The second problem with Fishman’s analysis is Christie’s potential guilt on the same charges Baroni and Kelly are facing. While Christie (if we parse his spokesman’s words), suggests that he cannot be criminally liable if he did not have foreknowledge of the lane-closures plan, that is just not true. To be guilty of conspiracy, a person need not be in on the scheme from the start. If he learns of an ongoing conspiracy, he is deemed to become a member — and thus every bit as guilty as the original conspirators — if he is aware of the scheme’s objectives and knowingly contributes to the scheme in some way.
To repeat, Christie is not just any private citizen in this equation. As the governor for whose benefit the officials carrying out the conspiracy acted, and the superior to whom they answered, Christie had the power and the duty to put a stop to the scheme the moment he learned about it. When a person has a positive legal obligation to act but defaults, that dereliction of duty is the equivalent of an affirmative act in furtherance of the conspiracy.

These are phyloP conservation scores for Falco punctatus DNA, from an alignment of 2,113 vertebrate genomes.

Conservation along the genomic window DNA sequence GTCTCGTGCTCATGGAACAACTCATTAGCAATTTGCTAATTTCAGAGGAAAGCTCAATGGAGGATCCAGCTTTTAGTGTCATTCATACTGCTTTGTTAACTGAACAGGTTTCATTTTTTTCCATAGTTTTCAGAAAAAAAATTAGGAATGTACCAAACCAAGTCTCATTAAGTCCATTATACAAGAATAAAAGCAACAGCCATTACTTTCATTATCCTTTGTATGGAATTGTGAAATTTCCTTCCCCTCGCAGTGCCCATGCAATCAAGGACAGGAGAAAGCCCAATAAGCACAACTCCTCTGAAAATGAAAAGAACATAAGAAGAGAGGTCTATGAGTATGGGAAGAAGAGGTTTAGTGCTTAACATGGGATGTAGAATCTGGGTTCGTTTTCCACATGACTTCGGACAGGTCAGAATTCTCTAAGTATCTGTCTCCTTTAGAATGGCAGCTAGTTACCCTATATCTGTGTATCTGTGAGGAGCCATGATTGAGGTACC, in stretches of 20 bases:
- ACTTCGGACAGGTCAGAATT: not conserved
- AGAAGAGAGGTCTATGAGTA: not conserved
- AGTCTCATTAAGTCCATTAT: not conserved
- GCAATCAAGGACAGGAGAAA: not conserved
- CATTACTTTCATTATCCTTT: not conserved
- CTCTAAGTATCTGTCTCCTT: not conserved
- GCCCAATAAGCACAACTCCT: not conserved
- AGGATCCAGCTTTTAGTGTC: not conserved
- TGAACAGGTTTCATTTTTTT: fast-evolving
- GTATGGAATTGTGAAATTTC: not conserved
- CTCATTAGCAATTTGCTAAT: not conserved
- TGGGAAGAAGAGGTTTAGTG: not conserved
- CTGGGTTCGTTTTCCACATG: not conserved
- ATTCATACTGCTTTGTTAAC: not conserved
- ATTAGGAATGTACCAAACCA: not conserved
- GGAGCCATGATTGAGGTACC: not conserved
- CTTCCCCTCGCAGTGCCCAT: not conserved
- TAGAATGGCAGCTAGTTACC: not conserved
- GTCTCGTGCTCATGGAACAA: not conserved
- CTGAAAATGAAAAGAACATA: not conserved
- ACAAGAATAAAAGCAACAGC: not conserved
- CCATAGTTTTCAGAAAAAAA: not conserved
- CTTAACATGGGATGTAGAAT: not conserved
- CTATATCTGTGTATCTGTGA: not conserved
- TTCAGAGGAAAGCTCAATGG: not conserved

To end where we started, let’s not get ahead of ourselves. But let’s also recognize that, although a federal prosecutor’s opening statement proves nothing, it does foreshadow what is likely to be proved — the Justice Department wins most criminal trials. In short order, we will know whether Christie has been lying about his complete lack of culpability. If he has been, the Obama administration and Attorney General Loretta Lynch will have a lot of explaining to do to a public already enraged at the two standards of justice in this country — the one that bends for the powerful, and the other that breaks the peons.
If the trial proof conforms to the opening statements, Governor Christie would rightly be under enormous pressure to resign from the job he’s largely absented himself from since being reelected. Of greater moment is his current job: top adviser to Donald Trump and putative chief of transition if there is a Trump administration. Trump has had success hammering “Crooked Hillary.” But will there be a Trump administration if the Donald gifts Mrs. Clinton with a “Crooked Chris” to bash?